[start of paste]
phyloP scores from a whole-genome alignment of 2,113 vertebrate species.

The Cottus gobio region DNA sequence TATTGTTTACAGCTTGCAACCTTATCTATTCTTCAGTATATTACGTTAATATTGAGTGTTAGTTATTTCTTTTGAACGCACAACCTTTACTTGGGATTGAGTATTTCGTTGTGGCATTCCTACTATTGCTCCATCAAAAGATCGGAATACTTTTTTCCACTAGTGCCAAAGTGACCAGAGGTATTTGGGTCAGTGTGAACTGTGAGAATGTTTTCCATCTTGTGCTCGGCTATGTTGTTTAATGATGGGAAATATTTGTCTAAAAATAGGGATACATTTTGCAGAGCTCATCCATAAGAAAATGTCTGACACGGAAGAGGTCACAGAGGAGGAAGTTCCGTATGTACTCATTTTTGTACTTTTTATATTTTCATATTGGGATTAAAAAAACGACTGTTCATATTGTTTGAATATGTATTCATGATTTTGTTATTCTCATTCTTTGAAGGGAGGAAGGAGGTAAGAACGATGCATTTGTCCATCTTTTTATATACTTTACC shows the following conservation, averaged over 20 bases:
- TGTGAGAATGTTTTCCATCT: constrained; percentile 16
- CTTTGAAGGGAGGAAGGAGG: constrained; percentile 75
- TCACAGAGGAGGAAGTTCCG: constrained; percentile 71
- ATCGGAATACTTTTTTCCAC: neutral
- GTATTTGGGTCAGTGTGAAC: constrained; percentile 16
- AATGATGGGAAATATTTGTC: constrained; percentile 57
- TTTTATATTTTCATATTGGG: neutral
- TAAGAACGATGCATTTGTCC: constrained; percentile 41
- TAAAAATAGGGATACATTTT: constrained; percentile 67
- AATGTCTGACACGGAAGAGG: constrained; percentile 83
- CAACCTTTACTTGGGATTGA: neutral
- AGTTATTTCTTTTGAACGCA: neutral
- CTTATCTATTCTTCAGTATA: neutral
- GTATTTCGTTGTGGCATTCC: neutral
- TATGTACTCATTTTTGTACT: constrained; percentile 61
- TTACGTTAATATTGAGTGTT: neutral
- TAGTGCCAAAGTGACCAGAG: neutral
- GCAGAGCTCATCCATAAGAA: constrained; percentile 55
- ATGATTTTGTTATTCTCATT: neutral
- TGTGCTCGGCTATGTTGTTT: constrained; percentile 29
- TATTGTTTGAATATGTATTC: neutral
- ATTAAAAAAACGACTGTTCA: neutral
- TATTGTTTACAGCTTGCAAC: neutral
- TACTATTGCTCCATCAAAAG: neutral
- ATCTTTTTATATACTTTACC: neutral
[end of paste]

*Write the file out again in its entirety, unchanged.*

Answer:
phyloP scores from a whole-genome alignment of 2,113 vertebrate species.

The Cottus gobio region DNA sequence TATTGTTTACAGCTTGCAACCTTATCTATTCTTCAGTATATTACGTTAATATTGAGTGTTAGTTATTTCTTTTGAACGCACAACCTTTACTTGGGATTGAGTATTTCGTTGTGGCATTCCTACTATTGCTCCATCAAAAGATCGGAATACTTTTTTCCACTAGTGCCAAAGTGACCAGAGGTATTTGGGTCAGTGTGAACTGTGAGAATGTTTTCCATCTTGTGCTCGGCTATGTTGTTTAATGATGGGAAATATTTGTCTAAAAATAGGGATACATTTTGCAGAGCTCATCCATAAGAAAATGTCTGACACGGAAGAGGTCACAGAGGAGGAAGTTCCGTATGTACTCATTTTTGTACTTTTTATATTTTCATATTGGGATTAAAAAAACGACTGTTCATATTGTTTGAATATGTATTCATGATTTTGTTATTCTCATTCTTTGAAGGGAGGAAGGAGGTAAGAACGATGCATTTGTCCATCTTTTTATATACTTTACC shows the following conservation, averaged over 20 bases:
- TGTGAGAATGTTTTCCATCT: constrained; percentile 16
- CTTTGAAGGGAGGAAGGAGG: constrained; percentile 75
- TCACAGAGGAGGAAGTTCCG: constrained; percentile 71
- ATCGGAATACTTTTTTCCAC: neutral
- GTATTTGGGTCAGTGTGAAC: constrained; percentile 16
- AATGATGGGAAATATTTGTC: constrained; percentile 57
- TTTTATATTTTCATATTGGG: neutral
- TAAGAACGATGCATTTGTCC: constrained; percentile 41
- TAAAAATAGGGATACATTTT: constrained; percentile 67
- AATGTCTGACACGGAAGAGG: constrained; percentile 83
- CAACCTTTACTTGGGATTGA: neutral
- AGTTATTTCTTTTGAACGCA: neutral
- CTTATCTATTCTTCAGTATA: neutral
- GTATTTCGTTGTGGCATTCC: neutral
- TATGTACTCATTTTTGTACT: constrained; percentile 61
- TTACGTTAATATTGAGTGTT: neutral
- TAGTGCCAAAGTGACCAGAG: neutral
- GCAGAGCTCATCCATAAGAA: constrained; percentile 55
- ATGATTTTGTTATTCTCATT: neutral
- TGTGCTCGGCTATGTTGTTT: constrained; percentile 29
- TATTGTTTGAATATGTATTC: neutral
- ATTAAAAAAACGACTGTTCA: neutral
- TATTGTTTACAGCTTGCAAC: neutral
- TACTATTGCTCCATCAAAAG: neutral
- ATCTTTTTATATACTTTACC: neutral